Shoppers bought less fuel and food in October as they were hit by rising living costs and poor weather, according to official figures.
The volume of products sold last month fell by 0.3% to the lowest level since February 2021 when large parts of the UK were in Covid lockdowns.
Retail sales had widely been forecast to grow in October.
The worse-than-expected data emerged as recent figures showed the UK economy was failing to grow.
Gross domestic product – the amount of the goods and services produced by the UK – flatlined between July and September and the Bank of England expects only subdued growth until 2025.
Next week, Chancellor Jeremy Hunt will make his Autumn Statement when he will set out the government’s tax and spending plans and his strategy to grow the economy.
Commenting on the latest data, the Office for National Statistics said petrol and diesel sales may have been “affected by increasing fuel prices”.
Demand for other goods was also lower, said the ONS.
“It was another poor month for household goods and clothes stores with these retailers reporting that cost of living pressures, reduced footfall and poor weather hit them hard,” said Heather Bovill, deputy director for survey and economic indicators at the ONS.
During October, Storm Babet hit much of the UK resulting in “exceptional rainfall”, according to the Met Office.
Fuel sales fell by 2% between September and Octobers with retailers reporting that “consumers were spending their money more cautiously, alongside the impact of bad weather”.
Supermarkets said shoppers were buying more food, but specialist stores, such as butchers and bakers, recorded a decline. Sales of alcohol and tobacco also dropped, down 4.2% and 10.4%, respectively.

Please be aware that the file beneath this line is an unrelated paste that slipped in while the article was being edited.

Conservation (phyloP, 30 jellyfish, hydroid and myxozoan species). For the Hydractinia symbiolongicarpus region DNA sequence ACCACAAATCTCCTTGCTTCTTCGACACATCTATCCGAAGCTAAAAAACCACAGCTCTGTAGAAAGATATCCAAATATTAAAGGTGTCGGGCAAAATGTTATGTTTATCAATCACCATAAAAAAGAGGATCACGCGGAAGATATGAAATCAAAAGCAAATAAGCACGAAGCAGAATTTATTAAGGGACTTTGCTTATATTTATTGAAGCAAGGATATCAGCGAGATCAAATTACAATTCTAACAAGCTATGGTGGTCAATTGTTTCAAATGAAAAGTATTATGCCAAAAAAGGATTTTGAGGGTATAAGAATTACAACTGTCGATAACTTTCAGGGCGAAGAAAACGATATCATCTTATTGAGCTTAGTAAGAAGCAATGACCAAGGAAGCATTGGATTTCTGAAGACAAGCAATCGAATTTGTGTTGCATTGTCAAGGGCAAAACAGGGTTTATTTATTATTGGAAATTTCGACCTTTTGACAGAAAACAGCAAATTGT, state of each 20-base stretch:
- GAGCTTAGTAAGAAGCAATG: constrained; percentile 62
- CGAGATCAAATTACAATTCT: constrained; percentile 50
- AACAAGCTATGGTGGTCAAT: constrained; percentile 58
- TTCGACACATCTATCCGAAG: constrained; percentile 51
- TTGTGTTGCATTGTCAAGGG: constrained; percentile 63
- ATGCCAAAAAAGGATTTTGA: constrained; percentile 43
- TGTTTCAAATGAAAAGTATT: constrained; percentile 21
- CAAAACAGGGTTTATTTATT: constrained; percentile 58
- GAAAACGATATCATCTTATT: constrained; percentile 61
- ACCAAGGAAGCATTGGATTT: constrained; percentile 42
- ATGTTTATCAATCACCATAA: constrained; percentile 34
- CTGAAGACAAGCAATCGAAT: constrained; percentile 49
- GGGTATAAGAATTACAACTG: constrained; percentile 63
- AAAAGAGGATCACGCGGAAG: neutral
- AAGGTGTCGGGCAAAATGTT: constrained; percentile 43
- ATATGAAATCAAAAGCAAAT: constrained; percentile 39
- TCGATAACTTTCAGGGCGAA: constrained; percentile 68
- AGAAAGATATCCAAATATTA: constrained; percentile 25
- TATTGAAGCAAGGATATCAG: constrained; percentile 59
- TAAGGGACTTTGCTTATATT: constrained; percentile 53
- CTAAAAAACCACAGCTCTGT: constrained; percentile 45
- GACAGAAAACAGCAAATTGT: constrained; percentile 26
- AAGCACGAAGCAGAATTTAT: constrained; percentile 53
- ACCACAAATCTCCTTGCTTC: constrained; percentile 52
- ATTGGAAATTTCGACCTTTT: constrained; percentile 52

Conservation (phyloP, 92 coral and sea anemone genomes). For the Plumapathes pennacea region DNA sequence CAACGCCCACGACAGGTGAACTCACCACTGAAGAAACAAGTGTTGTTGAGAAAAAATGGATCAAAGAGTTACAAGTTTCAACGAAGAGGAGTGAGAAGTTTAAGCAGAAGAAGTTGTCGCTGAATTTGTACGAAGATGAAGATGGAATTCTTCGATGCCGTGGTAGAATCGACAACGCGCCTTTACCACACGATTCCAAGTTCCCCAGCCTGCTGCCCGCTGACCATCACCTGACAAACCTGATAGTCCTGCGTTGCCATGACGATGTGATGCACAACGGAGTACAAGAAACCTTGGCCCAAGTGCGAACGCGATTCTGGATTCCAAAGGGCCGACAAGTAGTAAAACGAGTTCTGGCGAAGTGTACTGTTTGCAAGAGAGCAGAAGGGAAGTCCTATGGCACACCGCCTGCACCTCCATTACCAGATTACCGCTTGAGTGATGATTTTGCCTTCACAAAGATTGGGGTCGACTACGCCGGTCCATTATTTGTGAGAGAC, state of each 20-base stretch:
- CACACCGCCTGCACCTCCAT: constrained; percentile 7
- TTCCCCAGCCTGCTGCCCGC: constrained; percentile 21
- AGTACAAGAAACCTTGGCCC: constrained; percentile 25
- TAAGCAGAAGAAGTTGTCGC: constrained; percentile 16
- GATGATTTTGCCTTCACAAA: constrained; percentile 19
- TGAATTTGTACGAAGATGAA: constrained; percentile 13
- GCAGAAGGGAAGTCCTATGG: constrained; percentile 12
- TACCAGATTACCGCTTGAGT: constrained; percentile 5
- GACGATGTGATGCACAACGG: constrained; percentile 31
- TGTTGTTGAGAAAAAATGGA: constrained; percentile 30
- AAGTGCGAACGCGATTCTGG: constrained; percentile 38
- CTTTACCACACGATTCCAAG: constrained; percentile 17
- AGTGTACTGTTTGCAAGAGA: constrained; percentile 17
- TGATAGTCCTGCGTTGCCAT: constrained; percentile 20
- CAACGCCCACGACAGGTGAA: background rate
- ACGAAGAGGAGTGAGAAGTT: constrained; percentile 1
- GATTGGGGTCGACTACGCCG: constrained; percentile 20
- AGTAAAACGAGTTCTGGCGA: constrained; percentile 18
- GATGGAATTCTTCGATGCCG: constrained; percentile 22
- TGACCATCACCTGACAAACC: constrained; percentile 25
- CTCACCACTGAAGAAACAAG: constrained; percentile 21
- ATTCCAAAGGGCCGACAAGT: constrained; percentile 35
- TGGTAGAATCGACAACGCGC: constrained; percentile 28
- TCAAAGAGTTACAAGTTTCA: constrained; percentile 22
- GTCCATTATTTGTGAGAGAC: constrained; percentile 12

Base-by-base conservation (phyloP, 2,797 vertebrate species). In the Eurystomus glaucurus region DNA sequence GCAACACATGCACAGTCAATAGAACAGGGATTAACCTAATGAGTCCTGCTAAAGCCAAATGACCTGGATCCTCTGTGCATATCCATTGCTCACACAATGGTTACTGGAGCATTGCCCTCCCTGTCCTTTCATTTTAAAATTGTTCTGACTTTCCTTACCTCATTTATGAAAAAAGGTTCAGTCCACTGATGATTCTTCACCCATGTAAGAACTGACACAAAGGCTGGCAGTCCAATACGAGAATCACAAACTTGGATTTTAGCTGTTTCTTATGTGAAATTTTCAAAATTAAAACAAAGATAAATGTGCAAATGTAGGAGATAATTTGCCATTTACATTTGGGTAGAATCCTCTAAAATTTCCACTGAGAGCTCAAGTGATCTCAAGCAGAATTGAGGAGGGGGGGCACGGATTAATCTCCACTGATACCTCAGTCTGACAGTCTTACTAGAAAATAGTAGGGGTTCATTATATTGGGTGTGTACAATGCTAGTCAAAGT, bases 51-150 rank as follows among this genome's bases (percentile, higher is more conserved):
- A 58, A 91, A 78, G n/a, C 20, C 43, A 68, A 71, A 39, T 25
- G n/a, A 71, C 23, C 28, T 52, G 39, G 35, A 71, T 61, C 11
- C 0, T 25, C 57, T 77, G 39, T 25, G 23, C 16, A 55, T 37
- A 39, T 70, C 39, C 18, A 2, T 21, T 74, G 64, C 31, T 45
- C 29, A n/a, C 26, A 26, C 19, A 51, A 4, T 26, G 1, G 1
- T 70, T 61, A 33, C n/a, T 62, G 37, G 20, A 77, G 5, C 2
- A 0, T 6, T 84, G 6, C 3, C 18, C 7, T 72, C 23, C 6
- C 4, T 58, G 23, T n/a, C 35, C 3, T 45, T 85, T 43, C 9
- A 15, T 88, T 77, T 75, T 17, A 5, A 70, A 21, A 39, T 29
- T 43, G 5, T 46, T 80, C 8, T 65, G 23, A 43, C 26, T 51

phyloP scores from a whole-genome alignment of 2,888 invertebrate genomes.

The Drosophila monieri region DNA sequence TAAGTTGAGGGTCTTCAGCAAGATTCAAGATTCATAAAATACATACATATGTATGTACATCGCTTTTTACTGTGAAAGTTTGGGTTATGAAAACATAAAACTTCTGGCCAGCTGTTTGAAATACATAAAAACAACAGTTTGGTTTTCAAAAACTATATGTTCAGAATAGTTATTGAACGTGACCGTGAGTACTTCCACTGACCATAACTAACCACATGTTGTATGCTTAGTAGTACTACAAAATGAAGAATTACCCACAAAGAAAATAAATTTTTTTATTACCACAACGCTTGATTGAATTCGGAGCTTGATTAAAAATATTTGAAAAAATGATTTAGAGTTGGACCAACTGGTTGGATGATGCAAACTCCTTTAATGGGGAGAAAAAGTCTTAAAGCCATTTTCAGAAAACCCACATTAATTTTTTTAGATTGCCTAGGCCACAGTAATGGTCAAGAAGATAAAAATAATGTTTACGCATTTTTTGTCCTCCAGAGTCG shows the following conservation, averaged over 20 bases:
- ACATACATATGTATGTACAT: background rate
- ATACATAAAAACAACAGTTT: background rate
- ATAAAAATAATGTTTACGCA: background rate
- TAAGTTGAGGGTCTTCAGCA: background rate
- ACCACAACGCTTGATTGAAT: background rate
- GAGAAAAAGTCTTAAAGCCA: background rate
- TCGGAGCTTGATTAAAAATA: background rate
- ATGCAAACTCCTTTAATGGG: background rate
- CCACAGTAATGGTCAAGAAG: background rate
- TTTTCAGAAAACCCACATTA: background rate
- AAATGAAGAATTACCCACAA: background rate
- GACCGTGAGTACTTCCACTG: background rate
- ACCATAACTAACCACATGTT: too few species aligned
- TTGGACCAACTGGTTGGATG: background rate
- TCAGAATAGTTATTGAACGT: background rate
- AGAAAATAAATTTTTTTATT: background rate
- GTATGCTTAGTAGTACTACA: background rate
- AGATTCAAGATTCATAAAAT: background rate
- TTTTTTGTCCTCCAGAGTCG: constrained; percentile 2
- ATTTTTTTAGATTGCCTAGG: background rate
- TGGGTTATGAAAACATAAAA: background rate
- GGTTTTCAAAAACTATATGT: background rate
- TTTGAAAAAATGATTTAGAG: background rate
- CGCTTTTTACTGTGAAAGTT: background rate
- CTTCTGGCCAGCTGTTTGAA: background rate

Retailers said shoppers “were buying cheaper products and prioritising important items”.
The retail sector is heading into its most important trading period which includes Christmas.
Lisa Hooker, leader of industry for consumer markets at PwC, said: “We know from earlier in the year that in tough times consumers prioritise special events and family occasions, so retailers will be hoping that consumers are keeping their powder dry for a last minute Christmas spending surge come December.”
Compared to last October, retail sales volumes were 2.7% lower.
The ONS also revised down its reading of retail sales in September to a drop of 1.1% after initially estimating a decline of 0.9%.
Recent figures showed that inflation – which measures the rate at which prices are rising – fell sharply to 4.6% in the year to October from 6.7%.It follows a long succession of interest rate rises by the Bank of England.
While raising rates can reduce inflation, it also affects economic growth by making it more expensive for consumers and businesses to borrow money.
Aled Patchett, head of retail and consumer goods at Lloyds Bank, said: “Another dip in sales suggests rising household costs remain at the forefront of consumers’ minds, despite headline inflation easing in recent months.
“The rising cost of living remains a drag on consumers’ discretionary incomes. Households continue to prioritise essential spending, particularly as falling winter temperatures push energy use up.”